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 Post subject: Re: Coupler Question
PostPosted: Fri Dec 15, 2017 6:20 am 

Joined: Wed Nov 23, 2016 7:05 pm
Posts: 76
A couple of short answers weekender -

Link and pin couplers are banned under 49 USC 20302. Type D and 5x7 type E couplers are banned from freight cars under 49CFR 215.203(a). See 215 Appendix A for the list of restricted equipment. I don't recall seeing any restrictions on slotted knuckles anywhere. It's too early in the morning to look up all the locomotive stuff, but 229 still references standards for D couplers on locomotives. If you handle revenue freight and are connected to an interchange, you're general system, even if you only handle a few cars of freight a year.

215 does not care about full FRA or 'FRA lite' or interchange status - it applies to standard gage railroads, with a select few exemptions (industrial installations and dedicated service), and tourist RRs are covered by 215. There is no exemption for non-general system or insular in 215. Trolleys/streetcars would likely fall under rapid transit rules, which are different - you need to qualify the installation type to know. The RR definition in 215 states 'rapid transit operations within an urban area that are not connected to the general railroad system' as the transit exemption. Someone who operates a museum of different equipment types and deals with FRA on that would need to answer, or FRA itself.

If you're getting into operations as part of a museum/tourist operation, you should get familiar with 49 CFR (https://www.ecfr.gov/cgi-bin/text-idx?S ... 4_02.tpl#0) and 49 USC (https://www.gpo.gov/fdsys/browse/collec ... 2015&go=Go). If you have a hodge-podge of different stuff and aren't sure, call FRA and ask them to send someone out to look and talk it through. They don't (usually) bite.

FRA has apparently indicated they will be reviewing equipment rules pertaining to historic/tourist operations starting in 2018, so it stands to change/relax some in a couple of years.

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 Post subject: Re: Coupler Question
PostPosted: Fri Dec 15, 2017 11:36 am 

Joined: Thu Feb 03, 2005 9:32 pm
Posts: 249
A large percentage of the IRM’s stock still in use for storage movements with link and pin, tow bars etc. I’m not an operator but when it has to be done we seem to do it very slowly, methodically and safely. Car I’m doing some work on now has no couplers. My favorite story from the old timers is the IRM’s move to Union. I’m not giving up any secrets as it was written up in Rail and Wire Aug. 1964. If you're interested in what could still be moved by rail back then see the link below. It will make the hair on the back of your neck stand up.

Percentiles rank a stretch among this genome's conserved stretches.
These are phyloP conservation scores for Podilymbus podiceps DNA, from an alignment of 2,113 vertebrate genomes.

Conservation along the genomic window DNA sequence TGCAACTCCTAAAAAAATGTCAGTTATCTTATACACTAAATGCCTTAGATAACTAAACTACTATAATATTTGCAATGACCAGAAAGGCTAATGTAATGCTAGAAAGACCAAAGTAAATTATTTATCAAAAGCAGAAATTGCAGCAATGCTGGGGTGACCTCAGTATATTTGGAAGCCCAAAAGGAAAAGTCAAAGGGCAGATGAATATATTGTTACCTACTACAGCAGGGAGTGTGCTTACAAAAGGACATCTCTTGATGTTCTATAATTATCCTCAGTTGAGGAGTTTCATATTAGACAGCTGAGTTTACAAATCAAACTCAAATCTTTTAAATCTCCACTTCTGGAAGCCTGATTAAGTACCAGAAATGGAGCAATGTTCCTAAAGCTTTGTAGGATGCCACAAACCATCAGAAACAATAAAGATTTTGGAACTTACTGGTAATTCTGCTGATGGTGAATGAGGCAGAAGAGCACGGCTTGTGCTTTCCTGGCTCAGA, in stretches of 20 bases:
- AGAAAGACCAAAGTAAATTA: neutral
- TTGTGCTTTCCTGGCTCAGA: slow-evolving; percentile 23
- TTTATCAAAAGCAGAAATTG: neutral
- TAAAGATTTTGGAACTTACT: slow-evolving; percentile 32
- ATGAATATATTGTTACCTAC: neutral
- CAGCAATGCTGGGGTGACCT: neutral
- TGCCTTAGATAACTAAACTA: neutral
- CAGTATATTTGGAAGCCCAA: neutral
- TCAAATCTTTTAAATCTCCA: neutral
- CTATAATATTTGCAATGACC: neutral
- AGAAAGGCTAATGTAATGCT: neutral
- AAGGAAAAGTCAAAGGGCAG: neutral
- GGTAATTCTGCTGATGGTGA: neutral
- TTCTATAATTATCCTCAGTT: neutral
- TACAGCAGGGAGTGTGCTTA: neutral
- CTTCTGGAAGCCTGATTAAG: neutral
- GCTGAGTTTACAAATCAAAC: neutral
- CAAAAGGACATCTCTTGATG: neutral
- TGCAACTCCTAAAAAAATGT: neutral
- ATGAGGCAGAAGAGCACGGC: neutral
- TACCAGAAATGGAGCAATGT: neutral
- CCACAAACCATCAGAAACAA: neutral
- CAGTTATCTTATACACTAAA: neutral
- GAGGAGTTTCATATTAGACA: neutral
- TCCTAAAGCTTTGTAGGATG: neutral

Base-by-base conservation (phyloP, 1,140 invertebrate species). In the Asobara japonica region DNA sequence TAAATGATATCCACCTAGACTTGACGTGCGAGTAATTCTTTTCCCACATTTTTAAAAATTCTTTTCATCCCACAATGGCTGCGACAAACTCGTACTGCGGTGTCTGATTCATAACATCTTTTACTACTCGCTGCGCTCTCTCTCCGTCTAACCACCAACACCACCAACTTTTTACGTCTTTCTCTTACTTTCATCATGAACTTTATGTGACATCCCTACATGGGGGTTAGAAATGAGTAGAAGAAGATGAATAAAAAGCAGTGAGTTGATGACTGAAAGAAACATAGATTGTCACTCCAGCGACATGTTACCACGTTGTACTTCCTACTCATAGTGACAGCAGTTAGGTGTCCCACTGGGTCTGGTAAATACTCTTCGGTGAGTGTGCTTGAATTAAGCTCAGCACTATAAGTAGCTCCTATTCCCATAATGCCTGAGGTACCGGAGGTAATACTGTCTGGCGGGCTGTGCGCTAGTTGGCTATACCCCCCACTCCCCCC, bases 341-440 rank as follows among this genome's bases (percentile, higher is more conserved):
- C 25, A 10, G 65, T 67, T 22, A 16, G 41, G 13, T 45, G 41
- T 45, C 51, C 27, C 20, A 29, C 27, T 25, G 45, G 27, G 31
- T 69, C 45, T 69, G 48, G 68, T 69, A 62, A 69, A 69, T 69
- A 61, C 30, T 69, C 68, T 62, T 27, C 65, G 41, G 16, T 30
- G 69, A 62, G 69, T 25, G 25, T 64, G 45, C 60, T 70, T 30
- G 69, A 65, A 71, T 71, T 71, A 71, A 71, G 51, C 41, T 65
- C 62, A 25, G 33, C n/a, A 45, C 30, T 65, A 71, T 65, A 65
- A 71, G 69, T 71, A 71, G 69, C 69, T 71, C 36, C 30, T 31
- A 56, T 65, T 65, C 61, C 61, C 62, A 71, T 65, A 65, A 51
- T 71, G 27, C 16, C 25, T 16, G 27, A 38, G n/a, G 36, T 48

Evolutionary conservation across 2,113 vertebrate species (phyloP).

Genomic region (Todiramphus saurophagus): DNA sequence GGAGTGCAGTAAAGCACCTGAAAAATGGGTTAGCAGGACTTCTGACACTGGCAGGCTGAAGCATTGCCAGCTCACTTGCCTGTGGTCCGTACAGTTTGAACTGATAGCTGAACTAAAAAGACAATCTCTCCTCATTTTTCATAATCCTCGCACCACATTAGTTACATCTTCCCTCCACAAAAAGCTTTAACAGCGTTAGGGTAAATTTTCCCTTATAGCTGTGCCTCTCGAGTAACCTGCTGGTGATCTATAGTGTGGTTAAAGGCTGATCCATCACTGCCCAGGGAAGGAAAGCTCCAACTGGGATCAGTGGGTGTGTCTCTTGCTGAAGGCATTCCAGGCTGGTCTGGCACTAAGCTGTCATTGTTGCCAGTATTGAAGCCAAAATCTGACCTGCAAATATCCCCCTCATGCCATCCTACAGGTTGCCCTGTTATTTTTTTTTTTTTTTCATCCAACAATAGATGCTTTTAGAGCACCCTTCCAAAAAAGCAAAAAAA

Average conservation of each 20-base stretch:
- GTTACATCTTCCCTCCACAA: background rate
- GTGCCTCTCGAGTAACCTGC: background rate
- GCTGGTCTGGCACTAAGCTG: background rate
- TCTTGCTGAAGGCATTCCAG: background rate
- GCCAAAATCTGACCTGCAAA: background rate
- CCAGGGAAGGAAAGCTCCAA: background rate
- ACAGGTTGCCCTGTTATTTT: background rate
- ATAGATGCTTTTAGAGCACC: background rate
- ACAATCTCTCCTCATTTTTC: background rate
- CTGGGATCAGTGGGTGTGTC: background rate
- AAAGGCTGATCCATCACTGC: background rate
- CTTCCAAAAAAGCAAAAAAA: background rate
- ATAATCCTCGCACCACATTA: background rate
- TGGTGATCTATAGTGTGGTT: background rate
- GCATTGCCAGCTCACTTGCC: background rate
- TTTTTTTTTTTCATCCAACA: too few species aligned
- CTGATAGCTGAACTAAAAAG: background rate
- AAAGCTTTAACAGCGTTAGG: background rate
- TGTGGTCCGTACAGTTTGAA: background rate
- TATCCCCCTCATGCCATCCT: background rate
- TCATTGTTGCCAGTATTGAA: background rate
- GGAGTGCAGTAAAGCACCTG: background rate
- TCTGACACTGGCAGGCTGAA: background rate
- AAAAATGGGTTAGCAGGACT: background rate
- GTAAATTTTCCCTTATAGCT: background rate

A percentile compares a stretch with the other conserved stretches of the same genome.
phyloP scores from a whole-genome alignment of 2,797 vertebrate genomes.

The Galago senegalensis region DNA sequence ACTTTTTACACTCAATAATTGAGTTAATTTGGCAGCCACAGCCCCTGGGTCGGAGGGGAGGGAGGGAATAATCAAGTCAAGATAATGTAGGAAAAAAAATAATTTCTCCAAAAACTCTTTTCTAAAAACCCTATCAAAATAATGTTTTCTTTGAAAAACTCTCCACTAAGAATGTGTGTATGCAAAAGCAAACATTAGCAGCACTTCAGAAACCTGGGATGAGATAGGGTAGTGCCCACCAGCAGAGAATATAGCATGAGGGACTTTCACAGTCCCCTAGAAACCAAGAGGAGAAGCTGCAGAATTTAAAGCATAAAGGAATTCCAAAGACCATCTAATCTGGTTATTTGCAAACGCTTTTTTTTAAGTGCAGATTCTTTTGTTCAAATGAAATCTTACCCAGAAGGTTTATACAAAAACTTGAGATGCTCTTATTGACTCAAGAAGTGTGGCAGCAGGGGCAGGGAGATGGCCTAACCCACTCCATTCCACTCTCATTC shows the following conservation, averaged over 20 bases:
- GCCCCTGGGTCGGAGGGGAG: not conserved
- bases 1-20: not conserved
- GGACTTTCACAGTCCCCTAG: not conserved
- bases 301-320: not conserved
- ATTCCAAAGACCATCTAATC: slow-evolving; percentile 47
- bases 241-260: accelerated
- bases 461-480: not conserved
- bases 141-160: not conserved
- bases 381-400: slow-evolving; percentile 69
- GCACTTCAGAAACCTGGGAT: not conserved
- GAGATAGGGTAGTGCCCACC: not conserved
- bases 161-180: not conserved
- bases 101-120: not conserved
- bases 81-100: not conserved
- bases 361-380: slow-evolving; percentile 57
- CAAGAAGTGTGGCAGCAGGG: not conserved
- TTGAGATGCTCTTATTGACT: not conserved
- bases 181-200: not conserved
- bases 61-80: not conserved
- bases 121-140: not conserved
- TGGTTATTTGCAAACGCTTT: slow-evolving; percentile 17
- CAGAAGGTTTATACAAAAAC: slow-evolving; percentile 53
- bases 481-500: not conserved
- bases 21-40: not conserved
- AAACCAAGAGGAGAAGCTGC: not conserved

http://www.irm.org/railwire/pdf/029.pdf


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 Post subject: Re: Coupler Question
PostPosted: Fri Dec 15, 2017 8:03 pm 

Joined: Tue Jul 06, 2010 1:57 am
Posts: 154
weekendrailroader wrote:
Trolley/streetcar/interurban lines often use solid towbars/drawbars (not quite as delicate a process as link and pin) but not all trolley lines are under FRA if I understand correctly.


Definitely correct. McKinney Avenue Transit Authority in Dallas, TX, is not under FRA jurisdiction even though it is an active transit agency. As a matter of fact, just a little more than two years ago I used a solid towbar held in place with pins to tow a streetcar with a truck. That was a regular practice for years. I haven't been there in a while so I don't know what they're doing now.


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 Post subject: Re: Coupler Question
PostPosted: Mon Dec 18, 2017 1:48 am 

Joined: Wed Oct 13, 2004 12:56 am
Posts: 345
Location: Northern California
The design of a railroad car draft system starts with the knuckle as the weakest link. It gets progressive stronger until getting to the center sill, which is the strongest member in the system. This is done to limit the damage to the items most easiest replaced if the draft system gets overloaded. The tall knuckle is useful to keep car coupled on iregular track. The slot in the center of the knuckle has all kinds of uses. But I wonder if the slot in the middle of the knuckle is really there to keep the tall knuckles from being any stronger that the standard 11 inch tall knuckle. Since it is not, or is no longer, an AAR standard I have no data on it.


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